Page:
Pennsylvania 1st District
Everywhere in Center City Philadelphia, American history is close at hand. The statue of William Penn, who founded the city in 1682, stands 37 feet high atop the ornate, Empire-style City Hall built in the 1880s at Market and Broad. To the east is Independence Hall, where Americans in the 1780s drew up the nation’s Constitution, and not far away are the restored townhouses of Society Hill. Philadelphia is built on a certain order. Other American colonies were settled by practical men, out to make money or replicate a farm settlement back home. But Penn was a Quaker, a member of one of the 17th century sects that prized reason, and he imposed order on his new environment: no cow-path street patterns here, like those in Boston or Charleston, but a grid of numbered and named streets, with precisely spaced open squares. Penn’s city of brotherly love grew to be a commercial and industrial metropolis that spread out over the countryside until Philadelphia was the young nation’s largest city. Today, the old colonial-era structures are interspersed with architect I.M. Pei’s modernist Society Hill Towers, and with the masonry-faced skyscrapers of the 1920 and glass-and-steel versions of recent decades.
2008 Presidential Vote
|Cook Partisan Voting Index|
For all the grandeur of its City Hall, Philadelphia has seldom had a city government to be proud of. “Corrupt beyond redemption” is how journalist Lincoln Steffens described the city more than a century ago. Corruption and incompetence have reigned here off and on since then. While the city’s private economy grew robustly in the 1980s, the city government lurched toward bankruptcy under Democratic Mayor Wilson Goode. Then in 1991, Democrat Ed Rendell was elected mayor, and did well enough to become in 2002 the first former Philadelphia mayor to be elected governor since 1906. Unfortunately, Rendell’s push for reform stalled in the mid-1990s. Philadelphia still has an inordinately expensive city government. And it has neighborhoods ravaged by crime that have emptied out over the years. But there are signs of hope. Philadelphia has some of the nation’s most vibrant and socially active churches. Center City remains attractive to young professionals, a growing number with families, and the population there increased 11% from 2000 to 2007. The metropolitan area is fifth largest in the country.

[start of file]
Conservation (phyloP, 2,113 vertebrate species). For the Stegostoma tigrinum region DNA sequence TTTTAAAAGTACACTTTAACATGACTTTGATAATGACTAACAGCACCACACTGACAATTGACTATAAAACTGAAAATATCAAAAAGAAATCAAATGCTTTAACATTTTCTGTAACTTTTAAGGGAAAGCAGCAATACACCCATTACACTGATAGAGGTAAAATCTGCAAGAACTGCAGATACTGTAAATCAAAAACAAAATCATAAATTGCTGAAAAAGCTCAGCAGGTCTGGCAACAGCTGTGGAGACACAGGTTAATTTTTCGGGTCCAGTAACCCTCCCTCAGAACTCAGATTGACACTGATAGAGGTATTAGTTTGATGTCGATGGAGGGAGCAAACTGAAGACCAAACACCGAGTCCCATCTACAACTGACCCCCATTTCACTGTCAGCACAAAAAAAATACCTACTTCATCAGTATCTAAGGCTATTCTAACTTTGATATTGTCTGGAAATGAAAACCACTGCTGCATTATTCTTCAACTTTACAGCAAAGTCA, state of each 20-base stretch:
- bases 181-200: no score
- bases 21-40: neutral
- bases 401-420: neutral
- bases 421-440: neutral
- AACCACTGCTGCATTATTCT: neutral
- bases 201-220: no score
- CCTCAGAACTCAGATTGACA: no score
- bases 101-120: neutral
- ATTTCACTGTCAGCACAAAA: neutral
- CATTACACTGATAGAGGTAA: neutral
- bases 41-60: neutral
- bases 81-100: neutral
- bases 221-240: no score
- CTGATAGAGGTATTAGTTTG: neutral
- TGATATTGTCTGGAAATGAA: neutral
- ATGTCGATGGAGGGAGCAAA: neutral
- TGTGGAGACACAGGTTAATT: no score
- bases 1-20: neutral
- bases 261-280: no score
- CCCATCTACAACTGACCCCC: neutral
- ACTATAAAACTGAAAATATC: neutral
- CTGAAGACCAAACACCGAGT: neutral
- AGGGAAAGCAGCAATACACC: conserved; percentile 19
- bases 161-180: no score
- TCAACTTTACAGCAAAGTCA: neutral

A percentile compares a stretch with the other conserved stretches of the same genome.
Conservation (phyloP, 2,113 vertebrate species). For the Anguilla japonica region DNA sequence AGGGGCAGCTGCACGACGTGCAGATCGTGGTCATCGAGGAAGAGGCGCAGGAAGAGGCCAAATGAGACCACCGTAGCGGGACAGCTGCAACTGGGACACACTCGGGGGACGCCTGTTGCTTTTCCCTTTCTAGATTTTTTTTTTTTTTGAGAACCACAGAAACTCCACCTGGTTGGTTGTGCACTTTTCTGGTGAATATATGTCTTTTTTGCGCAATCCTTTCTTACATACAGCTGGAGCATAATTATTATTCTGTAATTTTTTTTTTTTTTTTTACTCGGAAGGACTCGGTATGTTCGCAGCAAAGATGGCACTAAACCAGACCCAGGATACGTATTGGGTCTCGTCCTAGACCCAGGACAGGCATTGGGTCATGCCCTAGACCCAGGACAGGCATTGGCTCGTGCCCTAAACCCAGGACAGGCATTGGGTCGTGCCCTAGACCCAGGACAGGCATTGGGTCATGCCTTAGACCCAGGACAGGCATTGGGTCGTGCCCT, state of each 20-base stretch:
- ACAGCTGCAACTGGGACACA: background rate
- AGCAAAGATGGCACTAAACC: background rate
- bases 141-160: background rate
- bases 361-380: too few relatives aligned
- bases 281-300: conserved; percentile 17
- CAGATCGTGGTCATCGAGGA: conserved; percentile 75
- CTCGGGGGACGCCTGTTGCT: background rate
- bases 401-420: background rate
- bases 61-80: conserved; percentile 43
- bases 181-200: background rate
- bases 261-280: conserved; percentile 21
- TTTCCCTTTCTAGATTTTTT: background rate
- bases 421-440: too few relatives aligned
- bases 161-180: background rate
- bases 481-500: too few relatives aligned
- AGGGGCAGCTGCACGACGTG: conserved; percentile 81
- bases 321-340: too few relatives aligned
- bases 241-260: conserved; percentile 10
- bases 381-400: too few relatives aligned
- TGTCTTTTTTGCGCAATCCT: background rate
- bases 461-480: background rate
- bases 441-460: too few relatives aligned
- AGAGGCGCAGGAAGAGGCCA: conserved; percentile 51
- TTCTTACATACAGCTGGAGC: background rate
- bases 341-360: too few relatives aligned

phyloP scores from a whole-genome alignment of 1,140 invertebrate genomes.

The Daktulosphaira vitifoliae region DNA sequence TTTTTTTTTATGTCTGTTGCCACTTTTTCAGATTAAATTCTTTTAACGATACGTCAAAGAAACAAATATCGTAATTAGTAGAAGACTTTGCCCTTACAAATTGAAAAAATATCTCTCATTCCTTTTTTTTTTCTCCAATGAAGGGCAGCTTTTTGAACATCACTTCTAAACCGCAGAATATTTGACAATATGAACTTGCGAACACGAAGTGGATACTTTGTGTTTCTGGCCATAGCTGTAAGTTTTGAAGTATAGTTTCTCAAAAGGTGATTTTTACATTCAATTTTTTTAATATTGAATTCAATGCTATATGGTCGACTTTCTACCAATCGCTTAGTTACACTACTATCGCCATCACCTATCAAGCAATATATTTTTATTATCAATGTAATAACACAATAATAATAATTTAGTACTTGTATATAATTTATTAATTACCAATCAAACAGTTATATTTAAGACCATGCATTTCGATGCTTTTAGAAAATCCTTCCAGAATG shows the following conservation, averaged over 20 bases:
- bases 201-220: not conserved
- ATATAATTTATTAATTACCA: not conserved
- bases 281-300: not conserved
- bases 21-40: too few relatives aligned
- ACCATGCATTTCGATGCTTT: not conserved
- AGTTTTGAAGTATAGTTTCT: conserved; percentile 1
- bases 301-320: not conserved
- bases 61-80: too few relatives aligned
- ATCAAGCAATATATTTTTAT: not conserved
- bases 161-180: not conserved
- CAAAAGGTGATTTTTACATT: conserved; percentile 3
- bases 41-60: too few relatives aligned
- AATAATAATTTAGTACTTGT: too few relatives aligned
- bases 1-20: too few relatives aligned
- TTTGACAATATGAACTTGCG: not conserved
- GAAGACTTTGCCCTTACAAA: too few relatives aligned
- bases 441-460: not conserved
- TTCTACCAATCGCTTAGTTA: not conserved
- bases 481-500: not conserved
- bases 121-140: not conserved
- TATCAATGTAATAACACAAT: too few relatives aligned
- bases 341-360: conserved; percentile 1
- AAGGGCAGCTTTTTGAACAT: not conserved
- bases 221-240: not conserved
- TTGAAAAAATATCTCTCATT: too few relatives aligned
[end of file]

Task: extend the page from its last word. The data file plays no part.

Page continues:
The 1st Congressional District of Pennsylvania contains much of Philadelphia east of Broad Street and all of 18th century Philadelphia: Independence Hall, the U.S. Mint, and Elfreth’s Alley, the oldest continually occupied residential block in the country. It also takes in Chinatown, Society Hill, Overbrook, the Northern Liberties village, and Penn’s Landing, and Philadelphia’s four-square-block convention center, the largest in the Northeast. North of Center City, the district includes much of heavily black North Philadelphia, a couple of wards of Northeast Philadelphia (connected to the rest by irregular boundaries), and Kensington and its closely packed 19th century homes, where descendants of Irish and Italian immigrants lived for years in tiny frame houses that are increasingly occupied by Hispanic immigrants. The 1st includes once-heavily Italian South Philadelphia, where families and their small stores and restaurants have been pressed tightly into narrow streets. The Rocky movies were filmed there and the Philadelphia cheese steak originated there. Nearby, the district takes in the city’s stadium and arena complex. The 1st continues along the Delaware River shore southwest into Delaware County to impoverished Chester. And it takes in three wards in heavily black West Philadelphia and a few small adjacent suburbs. The population of the minority-majority district in 2007 was 48% African-American and 17% Hispanic (mainly Puerto Rican), the highest of any Pennsylvania district. Despite growth in Center City, the district’s population overall fell 2% since 2000, and Philadelphia itself has lost 30% since 1950. This is a heavily Democratic district that gave the party’s 2008 nominee, Barack Obama, 88% of the vote.